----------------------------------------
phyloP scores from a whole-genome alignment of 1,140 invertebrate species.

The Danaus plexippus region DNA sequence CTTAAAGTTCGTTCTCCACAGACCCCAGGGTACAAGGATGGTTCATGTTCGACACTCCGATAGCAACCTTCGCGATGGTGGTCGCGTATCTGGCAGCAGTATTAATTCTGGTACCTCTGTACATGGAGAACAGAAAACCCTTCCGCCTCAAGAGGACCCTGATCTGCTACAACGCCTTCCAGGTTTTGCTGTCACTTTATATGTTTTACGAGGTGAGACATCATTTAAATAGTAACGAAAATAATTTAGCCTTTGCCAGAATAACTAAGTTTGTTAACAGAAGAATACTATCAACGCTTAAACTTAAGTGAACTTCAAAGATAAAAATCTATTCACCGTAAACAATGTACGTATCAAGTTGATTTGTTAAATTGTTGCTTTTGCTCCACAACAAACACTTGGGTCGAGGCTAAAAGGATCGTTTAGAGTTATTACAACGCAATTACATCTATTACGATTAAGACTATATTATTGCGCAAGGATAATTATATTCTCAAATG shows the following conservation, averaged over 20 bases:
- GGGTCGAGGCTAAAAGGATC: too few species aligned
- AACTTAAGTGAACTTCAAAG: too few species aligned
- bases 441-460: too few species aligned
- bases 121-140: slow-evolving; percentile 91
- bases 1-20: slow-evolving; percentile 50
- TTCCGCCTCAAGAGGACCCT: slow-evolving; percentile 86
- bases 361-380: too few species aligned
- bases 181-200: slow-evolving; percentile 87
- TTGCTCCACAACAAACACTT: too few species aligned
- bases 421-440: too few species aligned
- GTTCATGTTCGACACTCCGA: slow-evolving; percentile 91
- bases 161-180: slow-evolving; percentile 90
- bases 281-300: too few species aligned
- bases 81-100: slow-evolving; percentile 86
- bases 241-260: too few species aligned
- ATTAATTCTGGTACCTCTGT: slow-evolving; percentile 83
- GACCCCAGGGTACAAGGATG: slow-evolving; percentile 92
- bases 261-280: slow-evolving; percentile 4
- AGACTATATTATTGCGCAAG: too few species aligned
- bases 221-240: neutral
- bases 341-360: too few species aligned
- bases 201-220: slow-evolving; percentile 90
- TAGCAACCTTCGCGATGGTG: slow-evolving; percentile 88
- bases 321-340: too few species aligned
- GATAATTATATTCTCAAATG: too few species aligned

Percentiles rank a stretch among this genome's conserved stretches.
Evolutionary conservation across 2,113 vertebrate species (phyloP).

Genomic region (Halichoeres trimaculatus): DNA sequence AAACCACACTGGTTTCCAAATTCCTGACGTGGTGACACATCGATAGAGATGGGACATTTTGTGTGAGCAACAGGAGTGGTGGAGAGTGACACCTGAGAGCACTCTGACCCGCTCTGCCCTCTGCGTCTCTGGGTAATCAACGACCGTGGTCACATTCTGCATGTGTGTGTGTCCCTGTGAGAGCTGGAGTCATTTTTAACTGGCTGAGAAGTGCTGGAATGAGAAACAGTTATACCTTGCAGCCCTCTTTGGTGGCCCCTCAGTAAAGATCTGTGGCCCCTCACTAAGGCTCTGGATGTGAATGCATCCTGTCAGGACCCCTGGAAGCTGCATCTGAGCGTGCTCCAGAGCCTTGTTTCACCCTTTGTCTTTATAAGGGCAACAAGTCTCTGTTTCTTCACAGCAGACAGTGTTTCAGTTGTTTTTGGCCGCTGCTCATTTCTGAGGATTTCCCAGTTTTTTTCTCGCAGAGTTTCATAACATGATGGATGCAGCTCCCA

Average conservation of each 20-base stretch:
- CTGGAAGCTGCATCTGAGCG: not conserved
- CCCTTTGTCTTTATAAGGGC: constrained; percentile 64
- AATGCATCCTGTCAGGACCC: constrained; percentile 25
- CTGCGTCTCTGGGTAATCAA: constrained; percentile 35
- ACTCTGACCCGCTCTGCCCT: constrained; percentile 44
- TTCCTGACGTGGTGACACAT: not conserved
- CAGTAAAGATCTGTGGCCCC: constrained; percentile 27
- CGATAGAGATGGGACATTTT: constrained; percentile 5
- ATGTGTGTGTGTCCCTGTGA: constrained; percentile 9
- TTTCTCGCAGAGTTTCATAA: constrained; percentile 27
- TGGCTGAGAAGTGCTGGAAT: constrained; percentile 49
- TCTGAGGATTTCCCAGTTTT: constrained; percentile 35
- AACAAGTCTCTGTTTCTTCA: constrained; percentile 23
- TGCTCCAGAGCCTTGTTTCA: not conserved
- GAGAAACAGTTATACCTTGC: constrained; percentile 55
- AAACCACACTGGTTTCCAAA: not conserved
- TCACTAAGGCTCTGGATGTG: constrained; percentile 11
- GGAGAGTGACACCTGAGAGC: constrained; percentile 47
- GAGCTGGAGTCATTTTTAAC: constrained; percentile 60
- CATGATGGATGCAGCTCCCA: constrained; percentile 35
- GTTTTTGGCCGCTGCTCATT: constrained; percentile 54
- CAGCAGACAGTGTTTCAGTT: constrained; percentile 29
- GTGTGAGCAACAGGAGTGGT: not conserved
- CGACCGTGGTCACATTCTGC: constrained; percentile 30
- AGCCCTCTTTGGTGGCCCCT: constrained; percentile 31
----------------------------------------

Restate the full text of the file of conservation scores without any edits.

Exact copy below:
phyloP scores from a whole-genome alignment of 1,140 invertebrate species.

The Danaus plexippus region DNA sequence CTTAAAGTTCGTTCTCCACAGACCCCAGGGTACAAGGATGGTTCATGTTCGACACTCCGATAGCAACCTTCGCGATGGTGGTCGCGTATCTGGCAGCAGTATTAATTCTGGTACCTCTGTACATGGAGAACAGAAAACCCTTCCGCCTCAAGAGGACCCTGATCTGCTACAACGCCTTCCAGGTTTTGCTGTCACTTTATATGTTTTACGAGGTGAGACATCATTTAAATAGTAACGAAAATAATTTAGCCTTTGCCAGAATAACTAAGTTTGTTAACAGAAGAATACTATCAACGCTTAAACTTAAGTGAACTTCAAAGATAAAAATCTATTCACCGTAAACAATGTACGTATCAAGTTGATTTGTTAAATTGTTGCTTTTGCTCCACAACAAACACTTGGGTCGAGGCTAAAAGGATCGTTTAGAGTTATTACAACGCAATTACATCTATTACGATTAAGACTATATTATTGCGCAAGGATAATTATATTCTCAAATG shows the following conservation, averaged over 20 bases:
- GGGTCGAGGCTAAAAGGATC: too few species aligned
- AACTTAAGTGAACTTCAAAG: too few species aligned
- bases 441-460: too few species aligned
- bases 121-140: slow-evolving; percentile 91
- bases 1-20: slow-evolving; percentile 50
- TTCCGCCTCAAGAGGACCCT: slow-evolving; percentile 86
- bases 361-380: too few species aligned
- bases 181-200: slow-evolving; percentile 87
- TTGCTCCACAACAAACACTT: too few species aligned
- bases 421-440: too few species aligned
- GTTCATGTTCGACACTCCGA: slow-evolving; percentile 91
- bases 161-180: slow-evolving; percentile 90
- bases 281-300: too few species aligned
- bases 81-100: slow-evolving; percentile 86
- bases 241-260: too few species aligned
- ATTAATTCTGGTACCTCTGT: slow-evolving; percentile 83
- GACCCCAGGGTACAAGGATG: slow-evolving; percentile 92
- bases 261-280: slow-evolving; percentile 4
- AGACTATATTATTGCGCAAG: too few species aligned
- bases 221-240: neutral
- bases 341-360: too few species aligned
- bases 201-220: slow-evolving; percentile 90
- TAGCAACCTTCGCGATGGTG: slow-evolving; percentile 88
- bases 321-340: too few species aligned
- GATAATTATATTCTCAAATG: too few species aligned

Percentiles rank a stretch among this genome's conserved stretches.
Evolutionary conservation across 2,113 vertebrate species (phyloP).

Genomic region (Halichoeres trimaculatus): DNA sequence AAACCACACTGGTTTCCAAATTCCTGACGTGGTGACACATCGATAGAGATGGGACATTTTGTGTGAGCAACAGGAGTGGTGGAGAGTGACACCTGAGAGCACTCTGACCCGCTCTGCCCTCTGCGTCTCTGGGTAATCAACGACCGTGGTCACATTCTGCATGTGTGTGTGTCCCTGTGAGAGCTGGAGTCATTTTTAACTGGCTGAGAAGTGCTGGAATGAGAAACAGTTATACCTTGCAGCCCTCTTTGGTGGCCCCTCAGTAAAGATCTGTGGCCCCTCACTAAGGCTCTGGATGTGAATGCATCCTGTCAGGACCCCTGGAAGCTGCATCTGAGCGTGCTCCAGAGCCTTGTTTCACCCTTTGTCTTTATAAGGGCAACAAGTCTCTGTTTCTTCACAGCAGACAGTGTTTCAGTTGTTTTTGGCCGCTGCTCATTTCTGAGGATTTCCCAGTTTTTTTCTCGCAGAGTTTCATAACATGATGGATGCAGCTCCCA

Average conservation of each 20-base stretch:
- CTGGAAGCTGCATCTGAGCG: not conserved
- CCCTTTGTCTTTATAAGGGC: constrained; percentile 64
- AATGCATCCTGTCAGGACCC: constrained; percentile 25
- CTGCGTCTCTGGGTAATCAA: constrained; percentile 35
- ACTCTGACCCGCTCTGCCCT: constrained; percentile 44
- TTCCTGACGTGGTGACACAT: not conserved
- CAGTAAAGATCTGTGGCCCC: constrained; percentile 27
- CGATAGAGATGGGACATTTT: constrained; percentile 5
- ATGTGTGTGTGTCCCTGTGA: constrained; percentile 9
- TTTCTCGCAGAGTTTCATAA: constrained; percentile 27
- TGGCTGAGAAGTGCTGGAAT: constrained; percentile 49
- TCTGAGGATTTCCCAGTTTT: constrained; percentile 35
- AACAAGTCTCTGTTTCTTCA: constrained; percentile 23
- TGCTCCAGAGCCTTGTTTCA: not conserved
- GAGAAACAGTTATACCTTGC: constrained; percentile 55
- AAACCACACTGGTTTCCAAA: not conserved
- TCACTAAGGCTCTGGATGTG: constrained; percentile 11
- GGAGAGTGACACCTGAGAGC: constrained; percentile 47
- GAGCTGGAGTCATTTTTAAC: constrained; percentile 60
- CATGATGGATGCAGCTCCCA: constrained; percentile 35
- GTTTTTGGCCGCTGCTCATT: constrained; percentile 54
- CAGCAGACAGTGTTTCAGTT: constrained; percentile 29
- GTGTGAGCAACAGGAGTGGT: not conserved
- CGACCGTGGTCACATTCTGC: constrained; percentile 30
- AGCCCTCTTTGGTGGCCCCT: constrained; percentile 31